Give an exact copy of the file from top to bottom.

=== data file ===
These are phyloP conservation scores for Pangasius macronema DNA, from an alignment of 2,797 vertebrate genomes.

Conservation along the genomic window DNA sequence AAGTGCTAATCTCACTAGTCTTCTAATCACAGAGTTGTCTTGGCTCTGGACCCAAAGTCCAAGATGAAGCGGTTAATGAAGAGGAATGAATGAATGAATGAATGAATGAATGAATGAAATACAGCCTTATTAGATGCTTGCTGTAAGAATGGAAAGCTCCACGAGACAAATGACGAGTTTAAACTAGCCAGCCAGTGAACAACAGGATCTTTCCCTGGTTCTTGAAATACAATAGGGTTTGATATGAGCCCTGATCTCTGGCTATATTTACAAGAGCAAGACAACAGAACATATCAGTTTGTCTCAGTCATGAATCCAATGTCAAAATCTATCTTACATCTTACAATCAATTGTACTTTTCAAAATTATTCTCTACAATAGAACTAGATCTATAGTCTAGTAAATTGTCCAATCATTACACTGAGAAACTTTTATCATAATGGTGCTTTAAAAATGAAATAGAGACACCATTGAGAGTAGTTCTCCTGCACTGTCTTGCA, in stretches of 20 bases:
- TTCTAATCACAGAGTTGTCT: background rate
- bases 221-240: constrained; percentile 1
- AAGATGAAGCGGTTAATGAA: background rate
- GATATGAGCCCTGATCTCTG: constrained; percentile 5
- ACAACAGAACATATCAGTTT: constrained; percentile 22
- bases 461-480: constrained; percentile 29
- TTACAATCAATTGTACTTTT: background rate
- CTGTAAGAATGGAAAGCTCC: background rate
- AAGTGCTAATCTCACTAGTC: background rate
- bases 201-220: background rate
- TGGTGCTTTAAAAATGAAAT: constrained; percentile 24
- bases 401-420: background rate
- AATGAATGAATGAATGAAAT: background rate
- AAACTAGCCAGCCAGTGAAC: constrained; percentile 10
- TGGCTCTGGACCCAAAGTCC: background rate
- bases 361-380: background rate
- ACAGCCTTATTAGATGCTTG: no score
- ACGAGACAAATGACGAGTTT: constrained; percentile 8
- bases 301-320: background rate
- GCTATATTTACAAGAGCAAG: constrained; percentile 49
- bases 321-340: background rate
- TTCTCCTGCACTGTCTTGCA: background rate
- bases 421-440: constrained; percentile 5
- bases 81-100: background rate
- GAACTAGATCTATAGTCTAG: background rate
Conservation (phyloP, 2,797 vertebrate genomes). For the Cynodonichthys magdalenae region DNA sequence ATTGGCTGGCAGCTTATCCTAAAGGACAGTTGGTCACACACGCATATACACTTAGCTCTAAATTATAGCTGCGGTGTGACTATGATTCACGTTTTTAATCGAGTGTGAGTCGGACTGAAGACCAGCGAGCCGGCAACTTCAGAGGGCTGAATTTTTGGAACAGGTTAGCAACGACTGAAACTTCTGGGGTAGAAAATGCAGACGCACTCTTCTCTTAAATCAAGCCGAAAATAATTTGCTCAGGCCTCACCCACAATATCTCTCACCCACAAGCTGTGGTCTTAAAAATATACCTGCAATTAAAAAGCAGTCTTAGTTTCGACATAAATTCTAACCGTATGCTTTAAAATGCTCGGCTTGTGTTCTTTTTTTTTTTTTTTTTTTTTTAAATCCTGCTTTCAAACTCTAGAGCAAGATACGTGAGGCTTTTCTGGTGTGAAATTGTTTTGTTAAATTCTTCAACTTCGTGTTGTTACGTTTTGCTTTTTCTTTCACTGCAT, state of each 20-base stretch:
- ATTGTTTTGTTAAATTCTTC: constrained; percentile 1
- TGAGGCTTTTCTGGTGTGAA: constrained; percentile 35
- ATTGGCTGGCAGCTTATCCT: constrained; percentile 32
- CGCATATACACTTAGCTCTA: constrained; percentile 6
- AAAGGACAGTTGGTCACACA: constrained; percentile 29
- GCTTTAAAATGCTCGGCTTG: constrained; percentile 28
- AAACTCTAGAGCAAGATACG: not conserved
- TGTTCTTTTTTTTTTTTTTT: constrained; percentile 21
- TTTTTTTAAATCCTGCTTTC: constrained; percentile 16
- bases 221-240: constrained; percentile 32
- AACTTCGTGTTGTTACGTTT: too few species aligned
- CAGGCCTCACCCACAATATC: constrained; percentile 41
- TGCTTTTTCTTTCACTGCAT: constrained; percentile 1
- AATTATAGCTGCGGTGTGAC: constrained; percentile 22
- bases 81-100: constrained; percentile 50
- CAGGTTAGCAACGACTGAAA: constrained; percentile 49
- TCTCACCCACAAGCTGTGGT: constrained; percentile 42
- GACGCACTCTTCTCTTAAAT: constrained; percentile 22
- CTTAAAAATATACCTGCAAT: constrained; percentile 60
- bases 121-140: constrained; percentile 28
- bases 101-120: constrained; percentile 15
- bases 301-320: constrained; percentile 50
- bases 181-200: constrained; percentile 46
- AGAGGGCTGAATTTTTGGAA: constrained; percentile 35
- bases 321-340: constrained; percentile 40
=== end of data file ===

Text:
These are phyloP conservation scores for Pangasius macronema DNA, from an alignment of 2,797 vertebrate genomes.

Conservation along the genomic window DNA sequence AAGTGCTAATCTCACTAGTCTTCTAATCACAGAGTTGTCTTGGCTCTGGACCCAAAGTCCAAGATGAAGCGGTTAATGAAGAGGAATGAATGAATGAATGAATGAATGAATGAATGAAATACAGCCTTATTAGATGCTTGCTGTAAGAATGGAAAGCTCCACGAGACAAATGACGAGTTTAAACTAGCCAGCCAGTGAACAACAGGATCTTTCCCTGGTTCTTGAAATACAATAGGGTTTGATATGAGCCCTGATCTCTGGCTATATTTACAAGAGCAAGACAACAGAACATATCAGTTTGTCTCAGTCATGAATCCAATGTCAAAATCTATCTTACATCTTACAATCAATTGTACTTTTCAAAATTATTCTCTACAATAGAACTAGATCTATAGTCTAGTAAATTGTCCAATCATTACACTGAGAAACTTTTATCATAATGGTGCTTTAAAAATGAAATAGAGACACCATTGAGAGTAGTTCTCCTGCACTGTCTTGCA, in stretches of 20 bases:
- TTCTAATCACAGAGTTGTCT: background rate
- bases 221-240: constrained; percentile 1
- AAGATGAAGCGGTTAATGAA: background rate
- GATATGAGCCCTGATCTCTG: constrained; percentile 5
- ACAACAGAACATATCAGTTT: constrained; percentile 22
- bases 461-480: constrained; percentile 29
- TTACAATCAATTGTACTTTT: background rate
- CTGTAAGAATGGAAAGCTCC: background rate
- AAGTGCTAATCTCACTAGTC: background rate
- bases 201-220: background rate
- TGGTGCTTTAAAAATGAAAT: constrained; percentile 24
- bases 401-420: background rate
- AATGAATGAATGAATGAAAT: background rate
- AAACTAGCCAGCCAGTGAAC: constrained; percentile 10
- TGGCTCTGGACCCAAAGTCC: background rate
- bases 361-380: background rate
- ACAGCCTTATTAGATGCTTG: no score
- ACGAGACAAATGACGAGTTT: constrained; percentile 8
- bases 301-320: background rate
- GCTATATTTACAAGAGCAAG: constrained; percentile 49
- bases 321-340: background rate
- TTCTCCTGCACTGTCTTGCA: background rate
- bases 421-440: constrained; percentile 5
- bases 81-100: background rate
- GAACTAGATCTATAGTCTAG: background rate
Conservation (phyloP, 2,797 vertebrate genomes). For the Cynodonichthys magdalenae region DNA sequence ATTGGCTGGCAGCTTATCCTAAAGGACAGTTGGTCACACACGCATATACACTTAGCTCTAAATTATAGCTGCGGTGTGACTATGATTCACGTTTTTAATCGAGTGTGAGTCGGACTGAAGACCAGCGAGCCGGCAACTTCAGAGGGCTGAATTTTTGGAACAGGTTAGCAACGACTGAAACTTCTGGGGTAGAAAATGCAGACGCACTCTTCTCTTAAATCAAGCCGAAAATAATTTGCTCAGGCCTCACCCACAATATCTCTCACCCACAAGCTGTGGTCTTAAAAATATACCTGCAATTAAAAAGCAGTCTTAGTTTCGACATAAATTCTAACCGTATGCTTTAAAATGCTCGGCTTGTGTTCTTTTTTTTTTTTTTTTTTTTTTAAATCCTGCTTTCAAACTCTAGAGCAAGATACGTGAGGCTTTTCTGGTGTGAAATTGTTTTGTTAAATTCTTCAACTTCGTGTTGTTACGTTTTGCTTTTTCTTTCACTGCAT, state of each 20-base stretch:
- ATTGTTTTGTTAAATTCTTC: constrained; percentile 1
- TGAGGCTTTTCTGGTGTGAA: constrained; percentile 35
- ATTGGCTGGCAGCTTATCCT: constrained; percentile 32
- CGCATATACACTTAGCTCTA: constrained; percentile 6
- AAAGGACAGTTGGTCACACA: constrained; percentile 29
- GCTTTAAAATGCTCGGCTTG: constrained; percentile 28
- AAACTCTAGAGCAAGATACG: not conserved
- TGTTCTTTTTTTTTTTTTTT: constrained; percentile 21
- TTTTTTTAAATCCTGCTTTC: constrained; percentile 16
- bases 221-240: constrained; percentile 32
- AACTTCGTGTTGTTACGTTT: too few species aligned
- CAGGCCTCACCCACAATATC: constrained; percentile 41
- TGCTTTTTCTTTCACTGCAT: constrained; percentile 1
- AATTATAGCTGCGGTGTGAC: constrained; percentile 22
- bases 81-100: constrained; percentile 50
- CAGGTTAGCAACGACTGAAA: constrained; percentile 49
- TCTCACCCACAAGCTGTGGT: constrained; percentile 42
- GACGCACTCTTCTCTTAAAT: constrained; percentile 22
- CTTAAAAATATACCTGCAAT: constrained; percentile 60
- bases 121-140: constrained; percentile 28
- bases 101-120: constrained; percentile 15
- bases 301-320: constrained; percentile 50
- bases 181-200: constrained; percentile 46
- AGAGGGCTGAATTTTTGGAA: constrained; percentile 35
- bases 321-340: constrained; percentile 40